Income Disparities in SF: Closing the Gap

California State Assemblymember David Chiu, Anda Kuo, MD, Bertam Lubin, MD, and Wu Yee's CEO, Monica Walters

California State Assemblymember David Chiu, Anda Kuo, MD, Bertam Lubin, MD, and Wu Yee's CEO, Monica Walters

Did you know where you live in San Francisco can determine when and sometimes how, you will die?  In a discussion about income disparity in San Francisco and how to narrow the gap between the rich and poor, Anda Kuo, MD, professor of Pediatrics and Co-Leader of the UCSF Child Health Equity Institute, spoke of how one’s zip code can determine outcomes such as education level, income level and general health.

On October 26, 2017 Wu Yee Children's Services hosted a speaker luncheon titled Income Disparities in SF: Closing the Gap through Early Childhood Education at The City Club of San Francisco. The luncheon featured Bertram Lubin, MD, Associate Dean of Children's Health, UCSF Benioff Children's Hospitals, Anda Kuo, MD, as moderator, and California State Assemblymember, David Chiu.  

In their talks, Dr. Lubin and Dr. Kuo spoke of the health crisis that affects low income families in San Francisco.  They both emphasized that poverty and disadvantage are the most powerful epidemiologic predictors of health outcomes.  Dr. Lubin spoke of the many health consequences to poverty including increased infant mortality, increased incidence of chronic diseases such as asthma and obesity, and poor nutrition and delayed developmental growth.  

Dr. Kuo noted in the United States, 50% of children live near the poverty line.  She made a comparison between two San Francisco neighborhoods: Russian Hill, a wealthy neighborhood, and Bayview-Hunters Point, a low-income neighborhood.  Compared to a child living in Russian Hill, a child living in Bayview-Hunters Point, is two times as likely to be born premature, seven times as likely to be born into poverty, and is expected to die 14 years earlier, than his or her Russian Hill counterpart.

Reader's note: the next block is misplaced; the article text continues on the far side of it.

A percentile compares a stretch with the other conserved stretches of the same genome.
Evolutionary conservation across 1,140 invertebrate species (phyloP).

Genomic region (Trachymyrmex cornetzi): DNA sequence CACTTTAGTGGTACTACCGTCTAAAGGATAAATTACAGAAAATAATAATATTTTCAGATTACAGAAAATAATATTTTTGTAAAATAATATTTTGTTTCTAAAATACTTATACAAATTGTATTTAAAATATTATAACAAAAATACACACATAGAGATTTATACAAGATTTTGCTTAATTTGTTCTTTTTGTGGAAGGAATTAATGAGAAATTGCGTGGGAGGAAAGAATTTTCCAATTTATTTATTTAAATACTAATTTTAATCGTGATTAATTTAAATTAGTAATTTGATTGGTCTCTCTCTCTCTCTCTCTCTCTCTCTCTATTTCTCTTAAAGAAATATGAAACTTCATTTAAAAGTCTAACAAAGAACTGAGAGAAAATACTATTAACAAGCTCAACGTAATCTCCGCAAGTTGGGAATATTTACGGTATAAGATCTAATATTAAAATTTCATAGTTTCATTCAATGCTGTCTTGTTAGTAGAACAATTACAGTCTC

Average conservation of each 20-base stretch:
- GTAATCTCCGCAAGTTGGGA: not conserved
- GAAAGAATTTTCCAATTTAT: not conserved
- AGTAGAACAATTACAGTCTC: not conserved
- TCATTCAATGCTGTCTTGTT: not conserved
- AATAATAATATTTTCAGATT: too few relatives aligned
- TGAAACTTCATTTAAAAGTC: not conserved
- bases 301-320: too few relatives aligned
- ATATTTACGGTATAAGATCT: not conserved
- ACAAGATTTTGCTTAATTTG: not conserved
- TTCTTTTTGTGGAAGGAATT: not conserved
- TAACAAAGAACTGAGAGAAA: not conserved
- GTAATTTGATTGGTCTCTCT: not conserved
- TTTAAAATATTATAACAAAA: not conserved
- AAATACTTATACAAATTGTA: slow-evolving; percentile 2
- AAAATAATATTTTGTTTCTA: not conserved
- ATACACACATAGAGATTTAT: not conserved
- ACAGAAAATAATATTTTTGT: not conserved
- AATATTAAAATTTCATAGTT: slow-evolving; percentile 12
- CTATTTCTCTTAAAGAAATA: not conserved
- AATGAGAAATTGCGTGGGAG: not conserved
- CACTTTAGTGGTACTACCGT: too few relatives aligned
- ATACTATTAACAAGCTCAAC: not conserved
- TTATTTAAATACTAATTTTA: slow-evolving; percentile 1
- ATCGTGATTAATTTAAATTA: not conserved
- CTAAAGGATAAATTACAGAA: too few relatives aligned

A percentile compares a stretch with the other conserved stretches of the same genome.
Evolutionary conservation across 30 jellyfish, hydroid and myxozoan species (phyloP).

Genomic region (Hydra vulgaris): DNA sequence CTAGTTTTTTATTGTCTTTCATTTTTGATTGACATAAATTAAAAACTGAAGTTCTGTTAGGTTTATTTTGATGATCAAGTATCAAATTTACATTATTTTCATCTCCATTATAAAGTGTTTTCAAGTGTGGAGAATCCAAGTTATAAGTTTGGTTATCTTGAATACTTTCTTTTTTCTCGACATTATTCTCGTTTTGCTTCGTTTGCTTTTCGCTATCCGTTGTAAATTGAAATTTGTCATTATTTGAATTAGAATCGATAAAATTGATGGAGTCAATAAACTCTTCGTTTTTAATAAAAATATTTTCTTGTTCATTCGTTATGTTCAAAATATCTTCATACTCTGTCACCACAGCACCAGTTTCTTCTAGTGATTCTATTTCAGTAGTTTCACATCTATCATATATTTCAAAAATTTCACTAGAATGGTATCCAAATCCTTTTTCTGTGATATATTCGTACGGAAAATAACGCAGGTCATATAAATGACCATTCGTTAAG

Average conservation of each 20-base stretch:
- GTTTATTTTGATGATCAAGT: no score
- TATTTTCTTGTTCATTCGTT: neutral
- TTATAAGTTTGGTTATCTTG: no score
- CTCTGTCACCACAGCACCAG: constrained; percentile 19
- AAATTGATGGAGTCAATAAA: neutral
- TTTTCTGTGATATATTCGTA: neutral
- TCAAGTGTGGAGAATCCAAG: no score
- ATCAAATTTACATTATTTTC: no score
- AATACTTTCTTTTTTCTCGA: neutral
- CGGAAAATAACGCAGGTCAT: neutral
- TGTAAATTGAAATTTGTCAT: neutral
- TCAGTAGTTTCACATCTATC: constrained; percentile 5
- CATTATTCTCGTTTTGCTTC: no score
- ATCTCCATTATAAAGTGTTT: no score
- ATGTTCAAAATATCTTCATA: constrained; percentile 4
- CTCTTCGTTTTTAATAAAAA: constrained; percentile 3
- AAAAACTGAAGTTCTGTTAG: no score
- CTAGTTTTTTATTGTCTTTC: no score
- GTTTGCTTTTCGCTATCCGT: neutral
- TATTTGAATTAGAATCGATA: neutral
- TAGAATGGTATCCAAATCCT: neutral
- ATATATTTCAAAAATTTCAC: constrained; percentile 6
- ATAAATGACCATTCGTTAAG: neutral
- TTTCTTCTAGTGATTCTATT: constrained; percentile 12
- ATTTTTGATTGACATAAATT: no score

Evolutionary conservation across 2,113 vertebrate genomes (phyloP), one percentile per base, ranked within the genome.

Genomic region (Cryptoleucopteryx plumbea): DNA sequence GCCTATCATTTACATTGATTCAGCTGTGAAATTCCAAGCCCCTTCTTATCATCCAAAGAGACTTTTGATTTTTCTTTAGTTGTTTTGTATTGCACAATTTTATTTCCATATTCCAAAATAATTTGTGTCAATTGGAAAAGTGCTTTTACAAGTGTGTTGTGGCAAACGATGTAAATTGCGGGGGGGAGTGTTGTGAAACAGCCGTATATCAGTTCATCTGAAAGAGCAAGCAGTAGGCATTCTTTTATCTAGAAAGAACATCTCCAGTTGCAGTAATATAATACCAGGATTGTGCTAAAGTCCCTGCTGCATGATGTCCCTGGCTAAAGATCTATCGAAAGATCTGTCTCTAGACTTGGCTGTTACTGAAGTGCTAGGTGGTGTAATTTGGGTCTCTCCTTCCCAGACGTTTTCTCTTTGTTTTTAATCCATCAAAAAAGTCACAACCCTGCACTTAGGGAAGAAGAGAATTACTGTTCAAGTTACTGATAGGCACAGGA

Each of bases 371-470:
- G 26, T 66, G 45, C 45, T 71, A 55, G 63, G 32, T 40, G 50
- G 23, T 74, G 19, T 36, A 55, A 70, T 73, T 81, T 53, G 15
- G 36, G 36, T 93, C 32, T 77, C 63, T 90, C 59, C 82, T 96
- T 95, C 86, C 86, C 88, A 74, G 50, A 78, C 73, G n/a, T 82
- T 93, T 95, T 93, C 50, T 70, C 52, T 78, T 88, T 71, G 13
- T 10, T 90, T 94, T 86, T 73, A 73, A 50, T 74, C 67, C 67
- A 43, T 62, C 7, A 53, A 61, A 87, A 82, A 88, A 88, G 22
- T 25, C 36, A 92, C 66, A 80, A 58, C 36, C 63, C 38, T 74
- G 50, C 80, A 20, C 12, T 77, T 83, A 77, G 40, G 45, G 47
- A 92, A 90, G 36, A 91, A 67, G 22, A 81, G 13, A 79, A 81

Assemblymember David Chiu focused on the politics and policy side of income disparity in San Francisco and solutions to close gaps in education, health, and opportunity.  Chiu added that he had a personal connection to Dr. Kuo’s San Francisco neighborhood comparision, living in Russian Hill before his son was born, and moving to Bayview-Hunters Point after not being able to afford a home in Russian Hill.  

Chiu mentioned some policy solutions that are being made in the California State Legislature.  For example, improvements in health care access and dental care for undocumented immigrant children and regulations regarding skyrocketing prescription drug prices.  Chiu mentioned the need for increased funding for trained and capable early childhood education professionals and child care providers. Housing, economic self-sufficiency, education, and prison reform were used as examples for what needs to be changed at the State level in order to support the narrowing of the income gap.  

The event closed with a question and answer discussion between Dr. Kuo, Dr. Lubin, Assemblymember Chiu and attendees.  Advocacy for early childhood education, mental health, and parental leave was discussed and participants left the event with hope for children of the future.     

For more information on the USCF's Child Health Equity Institute click here

The Great ShakeOut!

A teacher demonstrates how to protect one's self in an earthquake to the children at Wu Yee Children's Services Lok Yuen Child Development Center

A teacher demonstrates how to protect one's self in an earthquake to the children at Wu Yee Children's Services Lok Yuen Child Development Center

On October 19, 2017 at exactly 10:19 am, over 18 million people participated in The Great ShakeOut, a global earthquake preparedness event.  The Great ShakeOut is an opportunity to learn and practice what to do before, during, and after an earthquake.

All Wu Yee Children's Services offices and Child Development Centers participated in the earthquake drill, which emphasized what Federal, state, and local emergency management experts and official preparedness organizations all agree on: “Drop, Cover, and Hold On".  

  • Drop where you are, onto your hands and knees. This position protects you from being knocked down and also allows you to stay low and crawl to shelter if nearby.